Regardless of what your classroom and office look like this fall, the Academic Commons is here to help you (and your students) succeed. Join us for virtual workshops on a range of topics including educational technology tools, writing retreats, faculty book clubs, and more.
How to Write More: Habits of Effective Writers
Monday, December 7
12 – 1 p.m.
Few of us ever learn how to write with consistency and fluency, yet being able to do so can mean the difference between being a highly regarded researcher and one who is overlooked. Studies have shown that successful writers practice specific habits that help them flourish and make the process of writing less mysterious. This workshop will focus on these habits and provide practical advice for fostering them in your own writing.
VoiceThread: Engaging Students and Facilitating Interaction
Thursday, December 10
10 – 11 a.m.
VoiceThread is a multimedia conversation tool for enhancing student engagement and online presence. With VoiceThread, instructors and/or students can create, share, and comment on images, Microsoft PowerPoint presentations, videos, audio files, documents, and PDFs, using microphone, webcam, text, phone, and audio-file upload.
Editing Recorded Lectures
Friday, December 11
1 – 2 p.m.
The purpose of this workshop is to provide instruction on how to edit your recorded lectures by using two simple and readily available video editing programs. We will go over using Imovie (Mac only) and Adobe Rush (Free to install with Adobe Creative Cloud). In this workshop, we will go over the basics, such as trimming, cutting, adjusting audio, and combining multiple videos into one.
Social Presence in the Classroom
Tuesday, December 15
11 a.m. – 12 p.m.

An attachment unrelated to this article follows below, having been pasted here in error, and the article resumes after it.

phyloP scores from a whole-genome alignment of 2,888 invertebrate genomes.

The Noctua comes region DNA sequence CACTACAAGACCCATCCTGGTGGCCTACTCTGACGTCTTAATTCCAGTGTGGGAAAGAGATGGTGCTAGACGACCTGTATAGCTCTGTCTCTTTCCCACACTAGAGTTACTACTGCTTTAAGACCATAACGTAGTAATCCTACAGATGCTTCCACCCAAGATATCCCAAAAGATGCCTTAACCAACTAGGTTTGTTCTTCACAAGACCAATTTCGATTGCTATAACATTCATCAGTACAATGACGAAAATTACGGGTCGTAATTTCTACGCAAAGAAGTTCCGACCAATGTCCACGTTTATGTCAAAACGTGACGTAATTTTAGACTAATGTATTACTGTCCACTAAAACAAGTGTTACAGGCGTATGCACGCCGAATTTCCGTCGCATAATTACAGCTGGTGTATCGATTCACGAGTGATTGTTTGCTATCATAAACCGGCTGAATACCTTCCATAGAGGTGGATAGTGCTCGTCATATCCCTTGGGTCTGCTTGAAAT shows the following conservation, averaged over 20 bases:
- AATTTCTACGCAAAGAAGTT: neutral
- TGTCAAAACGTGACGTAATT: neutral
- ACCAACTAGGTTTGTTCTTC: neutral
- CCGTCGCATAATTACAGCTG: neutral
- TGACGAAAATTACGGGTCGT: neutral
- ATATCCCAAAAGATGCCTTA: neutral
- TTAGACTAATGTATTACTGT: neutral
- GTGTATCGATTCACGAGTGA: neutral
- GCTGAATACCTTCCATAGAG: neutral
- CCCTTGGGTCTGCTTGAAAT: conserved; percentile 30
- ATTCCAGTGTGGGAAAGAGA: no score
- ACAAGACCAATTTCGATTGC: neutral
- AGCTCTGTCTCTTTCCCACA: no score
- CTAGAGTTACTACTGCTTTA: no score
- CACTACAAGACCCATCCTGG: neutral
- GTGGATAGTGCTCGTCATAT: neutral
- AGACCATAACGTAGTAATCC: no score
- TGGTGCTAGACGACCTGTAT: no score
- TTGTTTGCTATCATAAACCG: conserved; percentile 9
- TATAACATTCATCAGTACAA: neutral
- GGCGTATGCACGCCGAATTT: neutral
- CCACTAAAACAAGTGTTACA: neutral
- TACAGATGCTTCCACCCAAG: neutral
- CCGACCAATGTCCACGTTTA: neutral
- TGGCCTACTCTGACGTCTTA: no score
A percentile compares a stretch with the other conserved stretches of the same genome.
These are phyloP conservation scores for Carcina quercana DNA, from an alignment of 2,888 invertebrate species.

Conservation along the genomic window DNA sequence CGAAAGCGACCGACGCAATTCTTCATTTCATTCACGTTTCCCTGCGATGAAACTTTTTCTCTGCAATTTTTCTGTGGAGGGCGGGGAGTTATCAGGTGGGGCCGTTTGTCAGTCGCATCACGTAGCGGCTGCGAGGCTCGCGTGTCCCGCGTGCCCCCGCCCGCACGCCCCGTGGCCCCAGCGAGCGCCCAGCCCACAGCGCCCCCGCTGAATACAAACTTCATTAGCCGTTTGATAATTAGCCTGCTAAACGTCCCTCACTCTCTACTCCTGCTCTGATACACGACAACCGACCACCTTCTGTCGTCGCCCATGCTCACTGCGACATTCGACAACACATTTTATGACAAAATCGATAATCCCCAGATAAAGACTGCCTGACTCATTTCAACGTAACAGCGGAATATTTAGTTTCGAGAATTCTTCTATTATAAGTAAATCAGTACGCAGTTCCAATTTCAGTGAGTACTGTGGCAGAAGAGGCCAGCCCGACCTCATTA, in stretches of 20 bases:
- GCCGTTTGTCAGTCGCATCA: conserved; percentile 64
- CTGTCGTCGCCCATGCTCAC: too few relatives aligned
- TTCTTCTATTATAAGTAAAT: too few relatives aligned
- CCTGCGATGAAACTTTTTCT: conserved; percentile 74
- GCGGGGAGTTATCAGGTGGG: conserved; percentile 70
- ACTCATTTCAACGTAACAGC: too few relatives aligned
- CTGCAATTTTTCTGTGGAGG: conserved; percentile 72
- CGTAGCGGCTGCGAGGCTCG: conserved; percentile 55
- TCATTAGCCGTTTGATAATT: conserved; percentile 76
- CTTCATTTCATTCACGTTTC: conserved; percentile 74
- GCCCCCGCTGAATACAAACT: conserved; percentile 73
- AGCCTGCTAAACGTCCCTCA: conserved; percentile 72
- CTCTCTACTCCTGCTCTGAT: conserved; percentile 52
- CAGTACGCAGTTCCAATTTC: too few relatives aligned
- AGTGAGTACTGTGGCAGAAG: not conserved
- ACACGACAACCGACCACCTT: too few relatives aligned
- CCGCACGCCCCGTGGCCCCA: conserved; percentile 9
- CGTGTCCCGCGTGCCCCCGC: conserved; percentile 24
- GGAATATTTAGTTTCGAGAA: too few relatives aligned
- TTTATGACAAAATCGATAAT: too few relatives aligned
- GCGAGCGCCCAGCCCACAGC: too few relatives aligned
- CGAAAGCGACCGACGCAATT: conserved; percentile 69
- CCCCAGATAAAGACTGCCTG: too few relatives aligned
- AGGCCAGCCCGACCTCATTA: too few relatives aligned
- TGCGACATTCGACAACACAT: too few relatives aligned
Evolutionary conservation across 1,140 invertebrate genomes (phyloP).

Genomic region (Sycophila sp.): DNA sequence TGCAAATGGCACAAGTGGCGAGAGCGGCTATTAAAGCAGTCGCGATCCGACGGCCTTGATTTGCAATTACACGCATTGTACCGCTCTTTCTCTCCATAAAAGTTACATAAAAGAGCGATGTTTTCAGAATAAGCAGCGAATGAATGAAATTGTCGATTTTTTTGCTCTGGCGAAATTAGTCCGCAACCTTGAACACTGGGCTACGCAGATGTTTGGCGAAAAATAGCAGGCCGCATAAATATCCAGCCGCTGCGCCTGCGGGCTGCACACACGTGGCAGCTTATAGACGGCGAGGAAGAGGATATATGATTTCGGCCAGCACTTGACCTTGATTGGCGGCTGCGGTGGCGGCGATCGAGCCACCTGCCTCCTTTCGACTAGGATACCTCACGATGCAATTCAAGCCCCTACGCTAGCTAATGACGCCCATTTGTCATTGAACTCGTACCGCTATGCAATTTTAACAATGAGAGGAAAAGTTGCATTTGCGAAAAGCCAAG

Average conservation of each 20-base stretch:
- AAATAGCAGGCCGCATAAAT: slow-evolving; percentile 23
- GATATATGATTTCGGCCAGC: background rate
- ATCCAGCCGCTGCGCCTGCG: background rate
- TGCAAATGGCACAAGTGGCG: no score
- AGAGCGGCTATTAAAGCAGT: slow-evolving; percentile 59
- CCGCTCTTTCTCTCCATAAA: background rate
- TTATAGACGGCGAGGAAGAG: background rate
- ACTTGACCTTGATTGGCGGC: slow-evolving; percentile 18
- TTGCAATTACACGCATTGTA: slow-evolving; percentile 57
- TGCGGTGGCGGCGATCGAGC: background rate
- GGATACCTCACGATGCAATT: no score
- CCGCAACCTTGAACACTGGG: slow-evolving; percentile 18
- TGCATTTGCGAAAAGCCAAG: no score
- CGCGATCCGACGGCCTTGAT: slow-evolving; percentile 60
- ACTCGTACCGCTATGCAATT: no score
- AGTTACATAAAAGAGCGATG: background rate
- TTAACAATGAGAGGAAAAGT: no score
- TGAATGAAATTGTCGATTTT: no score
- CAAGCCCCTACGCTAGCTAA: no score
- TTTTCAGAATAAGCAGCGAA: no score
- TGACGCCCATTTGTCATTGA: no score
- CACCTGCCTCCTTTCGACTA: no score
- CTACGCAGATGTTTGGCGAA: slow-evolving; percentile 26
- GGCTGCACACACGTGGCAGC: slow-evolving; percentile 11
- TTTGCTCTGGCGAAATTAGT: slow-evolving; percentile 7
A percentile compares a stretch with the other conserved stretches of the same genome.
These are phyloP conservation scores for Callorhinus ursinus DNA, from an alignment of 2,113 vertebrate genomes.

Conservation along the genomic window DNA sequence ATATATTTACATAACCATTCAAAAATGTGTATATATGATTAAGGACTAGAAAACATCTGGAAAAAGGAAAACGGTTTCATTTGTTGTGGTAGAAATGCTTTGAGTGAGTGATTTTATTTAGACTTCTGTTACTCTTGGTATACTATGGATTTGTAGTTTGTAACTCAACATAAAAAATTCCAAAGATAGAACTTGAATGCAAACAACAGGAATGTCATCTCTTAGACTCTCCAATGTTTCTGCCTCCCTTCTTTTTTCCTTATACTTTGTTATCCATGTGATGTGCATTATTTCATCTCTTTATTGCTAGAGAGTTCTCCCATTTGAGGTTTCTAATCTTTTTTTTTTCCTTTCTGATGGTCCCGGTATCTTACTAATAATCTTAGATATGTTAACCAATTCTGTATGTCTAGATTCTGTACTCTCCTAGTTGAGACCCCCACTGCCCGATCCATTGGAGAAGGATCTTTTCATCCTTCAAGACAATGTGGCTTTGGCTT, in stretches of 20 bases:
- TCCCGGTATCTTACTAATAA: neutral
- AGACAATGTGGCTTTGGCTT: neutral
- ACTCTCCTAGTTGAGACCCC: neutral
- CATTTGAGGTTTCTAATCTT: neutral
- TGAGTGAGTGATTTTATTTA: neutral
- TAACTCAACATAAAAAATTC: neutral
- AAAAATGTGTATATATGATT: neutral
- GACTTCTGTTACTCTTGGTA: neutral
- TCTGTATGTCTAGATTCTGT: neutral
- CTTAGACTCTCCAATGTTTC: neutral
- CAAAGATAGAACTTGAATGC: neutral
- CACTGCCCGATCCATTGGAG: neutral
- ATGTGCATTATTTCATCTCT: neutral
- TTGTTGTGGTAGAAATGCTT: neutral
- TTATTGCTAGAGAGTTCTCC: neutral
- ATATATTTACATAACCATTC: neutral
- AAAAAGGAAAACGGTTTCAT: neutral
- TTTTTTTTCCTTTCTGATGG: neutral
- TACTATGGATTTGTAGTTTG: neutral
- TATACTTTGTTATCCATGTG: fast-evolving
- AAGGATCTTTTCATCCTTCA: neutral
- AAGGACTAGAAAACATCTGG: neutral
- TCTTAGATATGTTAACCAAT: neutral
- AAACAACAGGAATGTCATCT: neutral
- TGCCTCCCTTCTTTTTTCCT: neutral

Emotions are inextricably linked to learning and cognition, with relationships between educators and learners at the center of that experience. This workshop will review best practices in establishing and maintaining meaningful interactions between learners and faculty. Together, let’s “reach through the screen” and connect with learners!
Wednesday, December 16
12 -1 p.m.
The elevator pitch! The purpose of this workshop is to introduce scientists to the idea that storytelling matters if they want to get resources and support for their science. Elements of a “good story” can apply to scholarly writing, and scholarly evidence demonstrates that certain elements of narrative writing increase citation frequency.
Active Learning: Building Your Toolkit
Thursday, December 17
11 a.m. – 12:30 p.m.
Active learning has been identified as a method of learning whereby student retention of material is much greater in comparison to the traditional lecture format. This session will introduce the faculty member to the definition of active learning, the benefits of active learning, and examples of active learning with attention given to the utilization of technology in its facilitation. Attendees will be encouraged to share their experiences (both positive and challenges) related to active learning.
Fall Writing Retreat
Friday, December 18
9 a.m. – 1 p.m.
Join us for our monthly half-day writing retreats, devoted solely to your writing projects. You’ll get quiet time to write, and we’ll have a writing consultant and librarian available to answer writing and research questions, help you find materials, talk over your journal choice, edit your work, or just read what you have so far.
You can join us for all or part of the retreat each month, as your schedule allows.
Thursday, January 7
8 – 9:30 a.m.
Participants will review access to Canvas for faculty and students, its layout and organization, your dashboard, and introduce key course-building features. We will discuss five critical elements or actions to take in your Canvas course.